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Monday, January 21, 2008
Avoid Animal Abuse Reports

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By Heather Andrews

This season has already been one of the most snow-filled winters several eastern states have experienced in years. As the temperature drops and rises, everyone needs to ensure that their furry friends are as comfortable and adjusted to the warm indoor temps as humans.

Dogs can get frostbite and hypothermia just like people can. Your dog only has one type of jacket and can’t just grab an insulated sub-zero temperature protection parka on his way out the door. This time of year can be very dangerous for any dog left out in the cold for extended periods of time.

There are a few key things to remember when putting your dog outside.

Dog in Snow
  • Dogs Need Shelter. Don’t leave your dog outside any longer than you would want to be out, unless your dog has a warm place to be. If a dog doesn’t have shelter (preferably one that is slightly raised off of the ground), his survival instincts will kick in and he will search for a warm place, such as a hole in a snow bank or under a porch. These places that appear to be safe from the cold leave your pooch in danger of being trapped in. Consider a dog igloo with a heated pet pad for dogs that enjoy being outdoors, even in the cold.


  • Dogs Need Clean Water. The winter can be a dry time and just like us, your pets need access to water to stay hydrated. It’s easy to forget that a regular water bowl may freeze when left outside. Heated pet waterers work wonders for keeping your dog's bowl ice and snow free. If your pet has to search for water, he may end up drinking from a puddle that is contaminated with anti-freeze or oil. Drinking anti-freeze, even a small amount, can be life threatening for an animal.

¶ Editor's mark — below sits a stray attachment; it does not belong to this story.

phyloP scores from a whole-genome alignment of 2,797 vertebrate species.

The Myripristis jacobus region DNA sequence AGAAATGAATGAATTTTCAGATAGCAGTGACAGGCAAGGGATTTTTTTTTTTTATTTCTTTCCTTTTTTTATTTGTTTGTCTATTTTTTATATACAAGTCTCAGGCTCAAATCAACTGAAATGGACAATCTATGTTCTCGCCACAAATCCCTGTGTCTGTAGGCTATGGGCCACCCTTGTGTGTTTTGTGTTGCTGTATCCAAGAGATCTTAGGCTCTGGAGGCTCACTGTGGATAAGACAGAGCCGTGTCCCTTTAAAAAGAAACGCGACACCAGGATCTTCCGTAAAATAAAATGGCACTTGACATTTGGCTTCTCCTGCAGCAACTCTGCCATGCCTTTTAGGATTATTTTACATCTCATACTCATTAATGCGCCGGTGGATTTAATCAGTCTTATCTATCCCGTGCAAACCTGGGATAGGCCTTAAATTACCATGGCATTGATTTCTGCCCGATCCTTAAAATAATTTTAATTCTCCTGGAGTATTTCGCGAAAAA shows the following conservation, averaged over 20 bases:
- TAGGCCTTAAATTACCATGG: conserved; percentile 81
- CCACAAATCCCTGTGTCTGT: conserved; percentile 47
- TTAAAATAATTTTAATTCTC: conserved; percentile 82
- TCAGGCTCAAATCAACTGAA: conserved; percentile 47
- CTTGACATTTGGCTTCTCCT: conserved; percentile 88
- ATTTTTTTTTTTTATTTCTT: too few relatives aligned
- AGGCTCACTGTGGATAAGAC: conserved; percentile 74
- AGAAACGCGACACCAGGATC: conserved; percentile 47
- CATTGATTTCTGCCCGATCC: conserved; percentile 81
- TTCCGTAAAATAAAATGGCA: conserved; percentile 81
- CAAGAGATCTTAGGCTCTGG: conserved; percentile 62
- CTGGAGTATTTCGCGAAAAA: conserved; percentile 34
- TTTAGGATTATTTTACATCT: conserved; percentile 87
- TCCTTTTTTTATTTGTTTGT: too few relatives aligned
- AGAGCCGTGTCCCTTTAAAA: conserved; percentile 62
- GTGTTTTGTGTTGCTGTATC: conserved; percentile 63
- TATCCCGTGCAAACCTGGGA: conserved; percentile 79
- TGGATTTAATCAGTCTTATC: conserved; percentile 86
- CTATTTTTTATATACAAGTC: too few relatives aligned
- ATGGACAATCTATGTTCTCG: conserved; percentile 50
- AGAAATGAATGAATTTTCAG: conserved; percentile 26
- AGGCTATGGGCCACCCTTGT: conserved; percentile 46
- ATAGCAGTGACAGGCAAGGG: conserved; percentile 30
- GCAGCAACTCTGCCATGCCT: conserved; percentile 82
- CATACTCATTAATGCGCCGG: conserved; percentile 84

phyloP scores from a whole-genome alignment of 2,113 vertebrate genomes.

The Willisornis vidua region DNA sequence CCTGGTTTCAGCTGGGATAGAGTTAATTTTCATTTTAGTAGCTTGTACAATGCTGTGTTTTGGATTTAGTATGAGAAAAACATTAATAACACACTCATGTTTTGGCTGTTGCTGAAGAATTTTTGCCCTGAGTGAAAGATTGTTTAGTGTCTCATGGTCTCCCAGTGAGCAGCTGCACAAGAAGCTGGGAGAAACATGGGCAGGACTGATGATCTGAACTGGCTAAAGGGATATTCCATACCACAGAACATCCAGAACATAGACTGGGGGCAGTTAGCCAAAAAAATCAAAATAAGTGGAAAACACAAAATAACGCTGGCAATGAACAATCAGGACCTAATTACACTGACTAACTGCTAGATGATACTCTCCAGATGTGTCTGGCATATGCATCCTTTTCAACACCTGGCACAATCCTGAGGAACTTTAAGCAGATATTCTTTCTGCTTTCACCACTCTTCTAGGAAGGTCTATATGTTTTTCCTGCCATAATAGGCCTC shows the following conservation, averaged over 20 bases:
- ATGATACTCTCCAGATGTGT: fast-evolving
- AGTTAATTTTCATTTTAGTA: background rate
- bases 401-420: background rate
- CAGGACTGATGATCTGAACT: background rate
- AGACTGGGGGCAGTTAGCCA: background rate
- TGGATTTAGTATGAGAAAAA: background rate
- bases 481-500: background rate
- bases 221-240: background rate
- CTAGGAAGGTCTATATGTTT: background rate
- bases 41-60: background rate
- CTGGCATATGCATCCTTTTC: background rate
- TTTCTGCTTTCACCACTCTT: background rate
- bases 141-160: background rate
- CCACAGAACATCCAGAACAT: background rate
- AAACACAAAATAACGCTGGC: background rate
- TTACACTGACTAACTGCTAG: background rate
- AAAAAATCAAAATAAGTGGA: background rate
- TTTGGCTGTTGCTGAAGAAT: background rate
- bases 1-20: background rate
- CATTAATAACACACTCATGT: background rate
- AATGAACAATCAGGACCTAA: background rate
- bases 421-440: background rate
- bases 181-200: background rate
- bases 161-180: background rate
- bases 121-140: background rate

• Dogs Need to be Groomed. Dogs’ paws can become chapped or burned by road salts and ice. Use warm water or a warm washcloth to clean your dog’s feet when he returns from being outdoors. Keep your pet’s coat brushed and free of mats. Matted hair provides less protection from the cold.

Use your common sense when it comes to keeping your dog safe during the cold winter months. The temperature, the thickness of your dog’s coat, how used to the outdoors he is, and the outdoor accommodations are all important factors to consider when determining how long your dog can be left outside.

Your neighbors are likely to report you if your dog is outside too long. The number of animal abuse calls rises significantly in the winter and are often related to dogs being left out in the snow. Don’t give your neighbors cause to worry, and make sure your pet is well cared for by taking him inside and providing warm outdoor shelter.





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